The Guardrails – Promises we make with each other to achieve business agility

This section of the portal is for supporting the Disciplined Agile Value Stream Consultant Workshop (DAVSC), currently under development. Discussions on the pages here will take place on the Disciplined Agile LinkedIn group.

 

The seven promises made across the organization are sometimes called “The Guardrails for creating business agility” (the quick realization of business and customer value predictably, sustainably and with high quality).  This set of promises is made by all roles in the organization make with each other  to facilitate working together and achieve their common goals. They also provide a background for asking effective questions that can be used to ensure they are keeping their promises.

The promises are made in support of what organizations are attempting to achieve – accelerate value realization.  To do this, of course, people need to collaborate.  Collaboration requires that all work and workflow be visible.  This reduces delays between steps of work, thereby increasing predictability. One of the biggest causes of waste and unpredictability is when people are overloaded and forced to multi-task. Hence, we also agree to keep workloads within capacity.   And, of course, we want to improve continuously.

In order to do the above, we must create psychological safety so that people feel safe to speak up in order to improve things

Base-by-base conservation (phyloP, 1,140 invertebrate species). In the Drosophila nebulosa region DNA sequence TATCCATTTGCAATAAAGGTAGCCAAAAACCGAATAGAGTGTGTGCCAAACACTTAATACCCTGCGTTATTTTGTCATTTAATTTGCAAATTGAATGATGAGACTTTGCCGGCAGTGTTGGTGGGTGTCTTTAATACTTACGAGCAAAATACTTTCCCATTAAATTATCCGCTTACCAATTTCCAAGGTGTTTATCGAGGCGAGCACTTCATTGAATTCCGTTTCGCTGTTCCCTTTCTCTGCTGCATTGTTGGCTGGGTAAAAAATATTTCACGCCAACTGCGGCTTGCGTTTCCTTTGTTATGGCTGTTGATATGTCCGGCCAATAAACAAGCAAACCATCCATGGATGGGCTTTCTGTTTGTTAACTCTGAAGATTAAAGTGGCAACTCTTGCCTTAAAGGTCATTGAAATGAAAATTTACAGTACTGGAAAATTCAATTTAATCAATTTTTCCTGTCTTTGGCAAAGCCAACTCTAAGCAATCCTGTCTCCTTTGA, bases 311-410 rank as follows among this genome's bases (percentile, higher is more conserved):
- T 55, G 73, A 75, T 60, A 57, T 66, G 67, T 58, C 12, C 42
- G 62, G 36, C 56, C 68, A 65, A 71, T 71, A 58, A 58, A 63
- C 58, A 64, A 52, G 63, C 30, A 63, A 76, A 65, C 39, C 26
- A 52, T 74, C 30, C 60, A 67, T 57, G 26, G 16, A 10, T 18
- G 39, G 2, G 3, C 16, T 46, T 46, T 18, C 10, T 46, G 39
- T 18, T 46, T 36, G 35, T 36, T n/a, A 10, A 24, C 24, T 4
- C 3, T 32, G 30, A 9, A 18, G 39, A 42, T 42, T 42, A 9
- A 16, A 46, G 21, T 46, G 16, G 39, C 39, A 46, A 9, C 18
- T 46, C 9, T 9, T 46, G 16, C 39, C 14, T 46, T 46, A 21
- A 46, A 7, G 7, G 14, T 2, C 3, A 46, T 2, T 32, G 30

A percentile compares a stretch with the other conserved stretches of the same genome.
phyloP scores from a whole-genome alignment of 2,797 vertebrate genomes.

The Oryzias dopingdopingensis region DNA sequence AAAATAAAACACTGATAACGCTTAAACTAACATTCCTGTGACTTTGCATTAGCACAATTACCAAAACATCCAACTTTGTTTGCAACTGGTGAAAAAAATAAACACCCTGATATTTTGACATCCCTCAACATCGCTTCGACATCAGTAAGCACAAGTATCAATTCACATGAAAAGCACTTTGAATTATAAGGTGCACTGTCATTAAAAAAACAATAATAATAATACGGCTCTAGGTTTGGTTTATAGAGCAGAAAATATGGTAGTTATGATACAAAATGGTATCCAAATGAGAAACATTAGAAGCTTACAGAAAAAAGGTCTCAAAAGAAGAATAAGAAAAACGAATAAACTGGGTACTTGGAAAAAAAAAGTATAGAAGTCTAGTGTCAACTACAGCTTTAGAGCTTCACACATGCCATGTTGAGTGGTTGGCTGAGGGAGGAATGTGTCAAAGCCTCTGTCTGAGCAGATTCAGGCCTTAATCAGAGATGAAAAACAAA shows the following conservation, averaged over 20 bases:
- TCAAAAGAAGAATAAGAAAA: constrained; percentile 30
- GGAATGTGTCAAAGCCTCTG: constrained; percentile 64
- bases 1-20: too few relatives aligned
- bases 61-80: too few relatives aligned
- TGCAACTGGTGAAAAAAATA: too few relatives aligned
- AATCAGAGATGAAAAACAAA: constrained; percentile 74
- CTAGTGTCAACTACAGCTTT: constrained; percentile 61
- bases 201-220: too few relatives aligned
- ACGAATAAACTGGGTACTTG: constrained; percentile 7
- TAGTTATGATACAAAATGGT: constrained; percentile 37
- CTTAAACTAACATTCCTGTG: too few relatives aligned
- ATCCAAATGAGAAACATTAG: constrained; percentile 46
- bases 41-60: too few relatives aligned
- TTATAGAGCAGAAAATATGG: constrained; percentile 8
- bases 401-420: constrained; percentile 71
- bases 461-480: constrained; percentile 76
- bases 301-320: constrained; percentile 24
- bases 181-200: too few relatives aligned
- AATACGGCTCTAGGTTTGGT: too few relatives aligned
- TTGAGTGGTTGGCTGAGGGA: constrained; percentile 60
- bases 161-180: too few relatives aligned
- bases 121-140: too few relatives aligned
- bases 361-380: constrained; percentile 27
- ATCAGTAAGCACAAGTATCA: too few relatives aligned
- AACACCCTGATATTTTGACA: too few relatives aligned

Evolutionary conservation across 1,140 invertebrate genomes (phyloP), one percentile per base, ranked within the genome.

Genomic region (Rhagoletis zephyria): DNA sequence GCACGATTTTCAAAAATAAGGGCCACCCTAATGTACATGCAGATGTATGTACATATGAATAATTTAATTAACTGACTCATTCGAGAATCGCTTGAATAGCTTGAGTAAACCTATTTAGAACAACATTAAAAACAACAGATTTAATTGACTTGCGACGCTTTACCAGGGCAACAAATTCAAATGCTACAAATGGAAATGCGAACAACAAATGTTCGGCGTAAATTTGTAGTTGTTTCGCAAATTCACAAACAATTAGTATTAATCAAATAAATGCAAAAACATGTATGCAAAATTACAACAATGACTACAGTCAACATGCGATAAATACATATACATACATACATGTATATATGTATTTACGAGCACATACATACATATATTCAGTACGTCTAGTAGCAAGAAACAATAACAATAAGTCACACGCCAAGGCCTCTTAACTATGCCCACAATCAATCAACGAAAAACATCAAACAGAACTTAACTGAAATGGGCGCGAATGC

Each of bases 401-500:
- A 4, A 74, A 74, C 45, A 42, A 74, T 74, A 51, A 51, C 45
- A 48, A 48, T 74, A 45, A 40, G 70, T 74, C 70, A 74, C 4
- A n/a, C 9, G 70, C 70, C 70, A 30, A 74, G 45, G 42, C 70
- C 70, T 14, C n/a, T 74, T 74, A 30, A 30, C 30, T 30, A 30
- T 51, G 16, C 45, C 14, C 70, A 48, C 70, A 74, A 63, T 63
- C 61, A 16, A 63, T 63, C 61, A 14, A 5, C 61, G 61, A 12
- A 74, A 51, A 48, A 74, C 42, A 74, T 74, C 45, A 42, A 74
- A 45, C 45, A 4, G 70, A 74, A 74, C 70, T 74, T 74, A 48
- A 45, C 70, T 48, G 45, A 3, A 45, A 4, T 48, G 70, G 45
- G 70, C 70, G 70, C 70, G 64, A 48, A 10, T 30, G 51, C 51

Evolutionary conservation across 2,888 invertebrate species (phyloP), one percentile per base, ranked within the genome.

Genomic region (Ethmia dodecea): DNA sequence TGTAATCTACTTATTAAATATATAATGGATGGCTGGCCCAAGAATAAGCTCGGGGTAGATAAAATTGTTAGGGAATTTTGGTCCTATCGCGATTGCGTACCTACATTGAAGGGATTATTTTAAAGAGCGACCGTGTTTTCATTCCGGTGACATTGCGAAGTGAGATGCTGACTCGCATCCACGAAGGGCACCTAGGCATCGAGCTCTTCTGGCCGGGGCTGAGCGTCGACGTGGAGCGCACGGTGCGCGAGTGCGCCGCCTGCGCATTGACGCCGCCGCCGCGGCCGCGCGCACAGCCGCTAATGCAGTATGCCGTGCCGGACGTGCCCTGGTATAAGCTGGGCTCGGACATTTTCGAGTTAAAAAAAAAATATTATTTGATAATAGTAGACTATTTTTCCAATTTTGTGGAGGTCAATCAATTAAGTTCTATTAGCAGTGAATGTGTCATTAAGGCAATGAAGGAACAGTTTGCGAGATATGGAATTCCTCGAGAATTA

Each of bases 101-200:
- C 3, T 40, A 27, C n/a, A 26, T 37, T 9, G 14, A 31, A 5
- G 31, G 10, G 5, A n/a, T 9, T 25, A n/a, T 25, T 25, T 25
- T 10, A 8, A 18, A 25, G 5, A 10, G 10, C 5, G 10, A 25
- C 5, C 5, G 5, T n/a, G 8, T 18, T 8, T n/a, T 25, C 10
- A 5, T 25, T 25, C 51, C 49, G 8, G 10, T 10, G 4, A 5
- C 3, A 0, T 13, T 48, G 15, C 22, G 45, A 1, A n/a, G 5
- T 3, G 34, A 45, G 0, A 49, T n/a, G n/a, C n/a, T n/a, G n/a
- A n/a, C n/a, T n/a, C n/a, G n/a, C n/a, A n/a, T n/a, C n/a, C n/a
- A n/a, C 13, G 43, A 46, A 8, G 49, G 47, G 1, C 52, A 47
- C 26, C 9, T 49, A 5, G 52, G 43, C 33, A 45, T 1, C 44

The promises

We agree to:

See the promises by role

The Promises

Each promise includes a variety of questions that people can ask themselves to assess if they are keeping them.

Promise: Create Psychological Safety

Working in an Agile manner requires psychological safety. Without it, people will hide bad news and won’t try small changes that might be improvements.  Psychological safety is required in order to make things safe to fail so that we can learn fast. While all of these promises are made as something each person must keep, this one is mostly one for leaders and managers as they are the ones who often create an environment of things not being safe.  But each person in the organization must make it safe for at least their co-workers.  We are not suggesting “fail fast.” We are suggesting to make it safe to fail so we can learn fast. This safety os both about the people and the system.

Promise: Accelerate value realization

We agree to work on items that will realize the greatest amount of business and customer value across the enterprise.

Business value usually comes in the form of adding value to the customer. It is important to realize, however, that business value is distinct from customer value. A clear example is an organization’s enterprise architecture. While it is indirectly related to customer value in that good enterprise architecture enables quicker delivery of customer value, it is not something that individual teams focusing on customer value may be attending to. In addition, part of a business strategy may be to ignore certain customer markets (e.g., Southwest Airlines ignores travelers who want reserved seats).

The purpose of this promise includes:

  • Realize more value by working on and delivering only those items of greatest value.
  • Enable the creation of alignment across the organization by having people understand what’s of greatest value. This helps people decide what to work on when there are conflicting requests.
  • Use relative value as a way of keeping your work beyond capacity. Do not start things of lesser value that will slow down things of greater value.

Some questions to consider when trying to follow this guardrail:

  • Are all activities based on having us realize Business value incrementally?
  • Are we using Minimum Business Increments (MBIs) where appropriate?